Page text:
Question: How ‘flat’ IS the earth?
- Actually, friction with the earth’s atmosphere over eons of time and the greater moisture at lower latitudes has caused more erosion — the end result of which is that the earth has actually gotten ‘skinnier’, (equatorial diameter less than that between the poles), not flatter and fatter!
- just one 13,000th: the distance between the poles is about 1600 feet less than the equatorial diameter.
- Flat as a pancake. Yessiree. All this orbit stuff’s a big hoax.
- Even solid rock has some give when 24 sextillion tons are being rotated around at a few hundred knots. The ‘flattening factor’ is one 297th. To a rough approximation, we are flying around over an oblate spheroid, not just a sphere! If you’re a REAL purist, it’s more like a pear, or even ‘the geoid’.
The answer, of course, is number 4.
Question: Does a bathtub REALLY drain clockwise in the Northern hemisphere, and counter-clockwise down under?
- Absolutely. I saw it on the web. (Sinks work better, though.)
- Coriolis force can be apparent on smaller scales only when there are absolutely no currents or internal eddies within the body of fluid. If you let the tub settle for about an hour or so, then could somehow make the plug vanish without causing any disturbance, yes it would drain clockwise in the Northern hemisphere and the other way in Southern latitudes.
- No. It’s a myth. You’d need a bathtub the size of a stadium.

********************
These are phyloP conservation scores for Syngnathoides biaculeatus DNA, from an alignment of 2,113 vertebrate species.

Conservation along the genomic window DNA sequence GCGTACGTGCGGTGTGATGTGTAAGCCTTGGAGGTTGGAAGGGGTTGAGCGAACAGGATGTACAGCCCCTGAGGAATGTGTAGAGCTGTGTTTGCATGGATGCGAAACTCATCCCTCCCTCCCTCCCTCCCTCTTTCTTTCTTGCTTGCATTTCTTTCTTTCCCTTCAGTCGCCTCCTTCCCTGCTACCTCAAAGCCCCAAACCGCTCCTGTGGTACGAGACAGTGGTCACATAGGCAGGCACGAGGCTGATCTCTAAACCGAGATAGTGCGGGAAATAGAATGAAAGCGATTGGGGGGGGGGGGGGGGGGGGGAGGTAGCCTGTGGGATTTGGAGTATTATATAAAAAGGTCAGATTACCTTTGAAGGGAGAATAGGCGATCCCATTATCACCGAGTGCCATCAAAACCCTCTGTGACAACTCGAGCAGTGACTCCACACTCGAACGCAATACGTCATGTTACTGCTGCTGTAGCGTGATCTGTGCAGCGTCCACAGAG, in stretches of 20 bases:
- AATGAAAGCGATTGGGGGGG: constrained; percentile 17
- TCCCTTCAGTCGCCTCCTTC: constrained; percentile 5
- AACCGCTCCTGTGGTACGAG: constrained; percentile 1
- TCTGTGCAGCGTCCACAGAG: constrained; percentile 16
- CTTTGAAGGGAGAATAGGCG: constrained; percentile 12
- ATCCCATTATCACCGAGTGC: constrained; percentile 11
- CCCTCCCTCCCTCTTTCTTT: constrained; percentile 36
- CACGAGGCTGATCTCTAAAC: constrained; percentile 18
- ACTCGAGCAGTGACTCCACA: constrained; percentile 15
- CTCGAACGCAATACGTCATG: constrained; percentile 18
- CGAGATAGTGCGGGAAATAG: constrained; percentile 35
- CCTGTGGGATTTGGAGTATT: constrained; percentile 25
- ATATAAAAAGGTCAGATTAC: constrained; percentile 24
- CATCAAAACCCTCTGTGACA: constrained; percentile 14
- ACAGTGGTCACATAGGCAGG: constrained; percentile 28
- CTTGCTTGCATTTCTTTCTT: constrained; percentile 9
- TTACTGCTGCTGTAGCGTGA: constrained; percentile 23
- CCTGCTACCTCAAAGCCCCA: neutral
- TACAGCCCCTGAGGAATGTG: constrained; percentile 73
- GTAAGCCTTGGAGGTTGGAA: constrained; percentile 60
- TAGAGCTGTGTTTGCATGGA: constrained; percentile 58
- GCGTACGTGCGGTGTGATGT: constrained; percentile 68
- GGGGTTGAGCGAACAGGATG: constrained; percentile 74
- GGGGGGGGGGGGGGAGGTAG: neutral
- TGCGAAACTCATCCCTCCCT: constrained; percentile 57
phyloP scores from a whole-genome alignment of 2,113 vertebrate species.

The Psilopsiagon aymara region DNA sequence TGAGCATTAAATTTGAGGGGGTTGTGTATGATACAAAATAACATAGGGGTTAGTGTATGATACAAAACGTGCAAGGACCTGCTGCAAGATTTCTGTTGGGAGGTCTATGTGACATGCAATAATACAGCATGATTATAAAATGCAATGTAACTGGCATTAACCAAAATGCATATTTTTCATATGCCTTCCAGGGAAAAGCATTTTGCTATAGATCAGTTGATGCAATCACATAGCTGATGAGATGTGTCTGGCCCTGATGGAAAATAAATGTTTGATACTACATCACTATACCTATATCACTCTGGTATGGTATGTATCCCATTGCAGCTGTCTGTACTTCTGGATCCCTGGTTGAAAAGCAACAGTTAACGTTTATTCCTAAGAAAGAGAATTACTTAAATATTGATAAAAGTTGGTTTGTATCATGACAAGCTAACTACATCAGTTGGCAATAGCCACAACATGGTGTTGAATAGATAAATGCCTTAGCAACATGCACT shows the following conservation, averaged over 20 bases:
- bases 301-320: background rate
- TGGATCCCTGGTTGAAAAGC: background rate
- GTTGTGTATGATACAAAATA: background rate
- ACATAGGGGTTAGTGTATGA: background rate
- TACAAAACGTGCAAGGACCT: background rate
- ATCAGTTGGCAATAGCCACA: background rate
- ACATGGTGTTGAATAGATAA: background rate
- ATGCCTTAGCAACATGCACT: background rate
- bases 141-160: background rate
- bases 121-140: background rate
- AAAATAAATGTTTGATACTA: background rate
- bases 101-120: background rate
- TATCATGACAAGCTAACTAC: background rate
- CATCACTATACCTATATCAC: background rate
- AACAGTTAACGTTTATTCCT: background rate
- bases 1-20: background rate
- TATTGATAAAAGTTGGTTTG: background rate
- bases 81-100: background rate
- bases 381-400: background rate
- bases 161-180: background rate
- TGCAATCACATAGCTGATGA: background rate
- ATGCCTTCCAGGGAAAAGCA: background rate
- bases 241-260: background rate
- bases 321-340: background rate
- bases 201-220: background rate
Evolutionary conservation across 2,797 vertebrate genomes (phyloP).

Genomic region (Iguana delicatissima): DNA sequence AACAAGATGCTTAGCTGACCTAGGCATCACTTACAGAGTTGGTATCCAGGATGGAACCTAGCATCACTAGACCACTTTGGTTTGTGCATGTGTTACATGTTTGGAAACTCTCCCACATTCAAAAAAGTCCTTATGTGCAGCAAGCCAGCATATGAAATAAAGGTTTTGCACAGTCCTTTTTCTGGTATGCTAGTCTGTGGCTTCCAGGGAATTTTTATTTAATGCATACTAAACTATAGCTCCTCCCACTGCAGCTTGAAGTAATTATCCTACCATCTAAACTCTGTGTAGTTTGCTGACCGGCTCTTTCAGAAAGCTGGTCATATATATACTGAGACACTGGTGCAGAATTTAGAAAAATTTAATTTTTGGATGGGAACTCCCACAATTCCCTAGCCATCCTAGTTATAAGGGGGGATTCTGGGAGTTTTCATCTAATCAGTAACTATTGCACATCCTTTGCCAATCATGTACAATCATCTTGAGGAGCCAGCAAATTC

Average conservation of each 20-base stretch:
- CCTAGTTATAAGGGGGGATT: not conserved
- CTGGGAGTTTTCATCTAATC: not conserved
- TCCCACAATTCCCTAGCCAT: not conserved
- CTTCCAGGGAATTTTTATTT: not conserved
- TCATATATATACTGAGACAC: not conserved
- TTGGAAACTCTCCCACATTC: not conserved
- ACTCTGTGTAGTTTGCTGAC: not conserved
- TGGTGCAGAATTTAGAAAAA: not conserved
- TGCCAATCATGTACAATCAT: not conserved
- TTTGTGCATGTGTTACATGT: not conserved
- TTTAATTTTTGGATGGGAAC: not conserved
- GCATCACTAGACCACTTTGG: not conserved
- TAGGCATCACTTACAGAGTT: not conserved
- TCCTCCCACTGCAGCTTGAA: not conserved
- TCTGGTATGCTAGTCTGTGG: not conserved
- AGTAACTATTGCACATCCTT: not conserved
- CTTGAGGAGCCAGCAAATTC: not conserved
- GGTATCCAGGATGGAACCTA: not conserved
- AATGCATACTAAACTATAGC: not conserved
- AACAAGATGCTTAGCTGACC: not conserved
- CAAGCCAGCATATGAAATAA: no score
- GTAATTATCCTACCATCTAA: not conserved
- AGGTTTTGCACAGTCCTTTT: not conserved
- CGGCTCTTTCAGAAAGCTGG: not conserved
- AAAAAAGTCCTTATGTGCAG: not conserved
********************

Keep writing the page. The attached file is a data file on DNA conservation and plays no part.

- Actually, in a totally stable fluid body, there IS no spiral motion towards any opening at the bottom.
The answer is number 3. (On this scale, frictional and viscous forces greatly eclipse Coriolis forces, and a draining bathtub is really just cyclostrophic flow (a balance of pressure gradient and ‘centrifugal’ forces.) When we see clockwise flow around an atmospheric high (up in the Northern hemisphere) we are really looking at a broader category called ‘geostrophic’ motion–again a balance of pressure gradient and Coriolis forces. Coriolis forces (an apparent force, really, as it cannot cause a motion) only show up in nature at a scale of several hundred meters. This might be compressed down to dozens of meters in a fluid with absolutely no ‘vorticity’, in a controlled chamber. My intuition tells me also that it would ‘work’ better using a fluid that was less dense than water. Not good grounds for a funding request, though. (See Coriolis Who?! for a full explanation.)
Now for one on GPS:
Question: What change in GPS would triple the accuracy available to the ‘user segment’, but has been dropped by the Air Force?
- End-of-week rollover errors caused too many problems with the computer, so my Uncle Al wrote a letter to the President and George said ‘OK, we won’t need it, anyway.’
- Crosslink. The GPS IIF ‘follow on’ series (not to be launched for a few more years) was originally supposed to have the ability to relay nav updates to the ‘control segment’ via relay vehicles, which would have greatly reduced the ‘age of data’ (from a day to three hours or so) of each constellation vehicle’s OWN position, and thus would improve signal accuracy to the user. Alas, it’s not to be. The Air Force dropped it from their specs due to funding cutbacks.
The answer is number 4. I mean, number 3. (I was the lead engineer on GPS IIF crosslink, so I know!)